Well done!!!

Virginia said...

I really like that you're writing for this age group. The query seems strong to me. It's short and pointed and gives a good idea not only of the story but also the voice and the main character's personality.

I like that you open with a really timely issue--foreclosure--but quickly frame it in kids terms.

I also like the title and your use of the word "stickiness" in that sentence.

For the first page, I was confused by the "healing plants" reference. I suspect the reference doesn't matter much, and you don't want the reader confused from the get go, so maybe something familiar like "camping."

I like the business about sneaking into the closet to make the phone call. I also like that we're already learning about Jason's character from Annie.

I agree with the other reader that I wanted to know who Kate was sooner. The image of her mouth "twisting" into a grin gives a really good sense of her character.

Write Life said...

I've seen this before, and I think you've been doing well with this. I have no doubt that will continue!
Good job! I thought it was wonderful.

Jess said...

I have to say, I like this excerpt more every time I read it. And the query seals the deal! Very strong query, in my opinion :) Best of luck!

Louisa said...

Ahh I recognize this! The title definitely draws me in. I don’t really have much to comment on here because the query and sample 250 words are pretty polished and flows well. Well done.

The only thing that made me stop and think was when you said Annie bounded out of the house then she ran into Kate. Is this in the hallway, in the doorway or on the porch? I know it’s silly detail, but I imagine Annie running into her sister before she can escape her house.

The Agent said...

I've already had this one in my Inbox, but I think both the query and the opening paragraphs feel really strong and right on target for an MG project. I might prefer to wait on introducing the older sister, letting us get to know Jason and Annie first, but overall it's a strong effort and great premise.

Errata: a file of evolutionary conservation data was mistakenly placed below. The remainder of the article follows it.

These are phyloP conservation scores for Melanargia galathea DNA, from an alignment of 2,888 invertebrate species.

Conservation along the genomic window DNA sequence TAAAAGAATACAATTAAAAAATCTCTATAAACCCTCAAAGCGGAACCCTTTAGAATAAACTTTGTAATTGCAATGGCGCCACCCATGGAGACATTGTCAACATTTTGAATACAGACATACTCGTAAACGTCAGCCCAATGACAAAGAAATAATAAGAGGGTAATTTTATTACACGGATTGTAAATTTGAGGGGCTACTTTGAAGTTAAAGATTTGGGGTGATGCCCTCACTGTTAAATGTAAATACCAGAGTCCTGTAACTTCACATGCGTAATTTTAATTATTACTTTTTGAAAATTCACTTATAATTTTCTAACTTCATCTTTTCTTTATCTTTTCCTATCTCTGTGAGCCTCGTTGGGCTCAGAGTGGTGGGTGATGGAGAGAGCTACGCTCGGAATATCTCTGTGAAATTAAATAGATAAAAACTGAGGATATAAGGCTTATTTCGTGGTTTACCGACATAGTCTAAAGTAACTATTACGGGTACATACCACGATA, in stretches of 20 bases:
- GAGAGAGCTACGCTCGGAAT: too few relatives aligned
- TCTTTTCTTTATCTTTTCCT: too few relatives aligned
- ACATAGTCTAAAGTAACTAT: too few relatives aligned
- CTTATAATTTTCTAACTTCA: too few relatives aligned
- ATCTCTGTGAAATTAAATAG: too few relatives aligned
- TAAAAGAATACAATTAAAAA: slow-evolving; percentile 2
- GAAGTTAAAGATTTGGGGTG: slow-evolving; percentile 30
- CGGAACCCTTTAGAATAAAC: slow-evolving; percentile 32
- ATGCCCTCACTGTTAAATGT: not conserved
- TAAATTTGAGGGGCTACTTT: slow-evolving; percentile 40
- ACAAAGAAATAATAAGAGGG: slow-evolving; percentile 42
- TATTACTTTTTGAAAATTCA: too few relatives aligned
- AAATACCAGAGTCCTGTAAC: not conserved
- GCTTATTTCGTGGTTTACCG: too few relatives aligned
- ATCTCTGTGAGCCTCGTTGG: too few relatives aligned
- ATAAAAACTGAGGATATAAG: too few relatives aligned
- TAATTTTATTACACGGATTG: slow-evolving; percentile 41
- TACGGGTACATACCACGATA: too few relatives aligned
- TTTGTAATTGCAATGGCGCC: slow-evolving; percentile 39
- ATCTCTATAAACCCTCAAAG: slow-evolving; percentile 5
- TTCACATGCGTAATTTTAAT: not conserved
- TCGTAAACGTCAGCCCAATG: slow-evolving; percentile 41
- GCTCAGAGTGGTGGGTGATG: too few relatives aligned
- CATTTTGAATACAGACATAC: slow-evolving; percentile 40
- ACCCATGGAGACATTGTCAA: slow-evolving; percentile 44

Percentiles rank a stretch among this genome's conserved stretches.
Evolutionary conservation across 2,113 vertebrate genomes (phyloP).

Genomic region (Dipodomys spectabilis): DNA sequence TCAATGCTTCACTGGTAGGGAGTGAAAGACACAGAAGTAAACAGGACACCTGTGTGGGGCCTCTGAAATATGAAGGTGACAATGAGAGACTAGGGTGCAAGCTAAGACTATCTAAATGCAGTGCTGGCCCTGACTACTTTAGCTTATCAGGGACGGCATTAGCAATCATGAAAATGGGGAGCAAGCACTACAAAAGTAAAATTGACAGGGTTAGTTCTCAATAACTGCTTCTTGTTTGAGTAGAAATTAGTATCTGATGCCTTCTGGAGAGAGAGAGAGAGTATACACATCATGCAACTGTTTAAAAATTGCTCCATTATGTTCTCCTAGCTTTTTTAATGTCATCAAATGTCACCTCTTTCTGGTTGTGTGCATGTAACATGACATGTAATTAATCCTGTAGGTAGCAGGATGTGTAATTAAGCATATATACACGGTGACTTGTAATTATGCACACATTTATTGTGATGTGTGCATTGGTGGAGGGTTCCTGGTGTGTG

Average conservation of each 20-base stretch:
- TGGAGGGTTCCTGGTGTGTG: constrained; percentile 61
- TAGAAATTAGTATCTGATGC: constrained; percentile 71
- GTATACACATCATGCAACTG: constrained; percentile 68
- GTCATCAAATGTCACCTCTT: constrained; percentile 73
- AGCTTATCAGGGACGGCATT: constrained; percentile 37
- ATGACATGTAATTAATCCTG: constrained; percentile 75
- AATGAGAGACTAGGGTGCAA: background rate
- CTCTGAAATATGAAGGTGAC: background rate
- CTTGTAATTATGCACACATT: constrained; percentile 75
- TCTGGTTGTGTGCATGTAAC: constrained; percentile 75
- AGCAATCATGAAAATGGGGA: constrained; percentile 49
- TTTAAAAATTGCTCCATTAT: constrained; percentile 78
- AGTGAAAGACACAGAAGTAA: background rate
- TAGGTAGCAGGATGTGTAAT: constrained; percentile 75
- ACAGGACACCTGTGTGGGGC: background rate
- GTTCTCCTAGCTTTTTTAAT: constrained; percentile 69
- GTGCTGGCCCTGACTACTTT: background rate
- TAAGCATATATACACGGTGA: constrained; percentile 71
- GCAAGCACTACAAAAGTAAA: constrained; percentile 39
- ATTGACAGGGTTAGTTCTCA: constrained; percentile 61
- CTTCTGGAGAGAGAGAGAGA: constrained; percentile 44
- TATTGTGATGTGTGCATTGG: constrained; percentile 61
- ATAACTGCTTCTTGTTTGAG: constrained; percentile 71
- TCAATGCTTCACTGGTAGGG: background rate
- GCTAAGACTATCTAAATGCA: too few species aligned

gretchen said...

I, too, think your voice is spot on for MG. I love how you work in the details of the dad's anger issues and her paralyzing fear of turkeys! So middle grade!

I also love the ease with which you added backstory into the writing sample without making it obvious. I felt a strong sense of who these characters were and what they wanted from page 1.

Nice job! Can't wait to read more.

Jeff Chen said...

This is one of the strongest I've read so far - great work! I was immediately struck by the ease at which the query and sample flow. The setup is really interesting, and I'm very impressed at how you've managed to work in her voice into the query without making it sound awkward or forced!

In the interest of constructive criticism, I'd offer up a few thoughts. I think it would be great it you could keep your first paragraphs to just Annie and her covert call to Jason. The second sentence is one of the few that felt like it jarred me out of the fun experience. The mention of Kate is a bit distracting too - maybe you could leave it until the very end of these 250 words to introduce her?

Why is Jason speed dial 7, not 1 or 2? I think you're trying to show how important Jason is to her, but it gives me a mixed message.

I wonder if Ramona is too young for an accurate comparison? It may be that I just re-read one of the early Ramona books, and although the spunk seems similar, she's in a very different age group. Is Cinderella from Cinderella Smith a better parallel? Or Ellie McDoodle?

That said, these are minor points, and I really enjoyed your work. If there's any chance you'd be interested in trading critiques, I'd welcome that (my entry is #12)!

jeffchen1972 (at) gmail (dot) com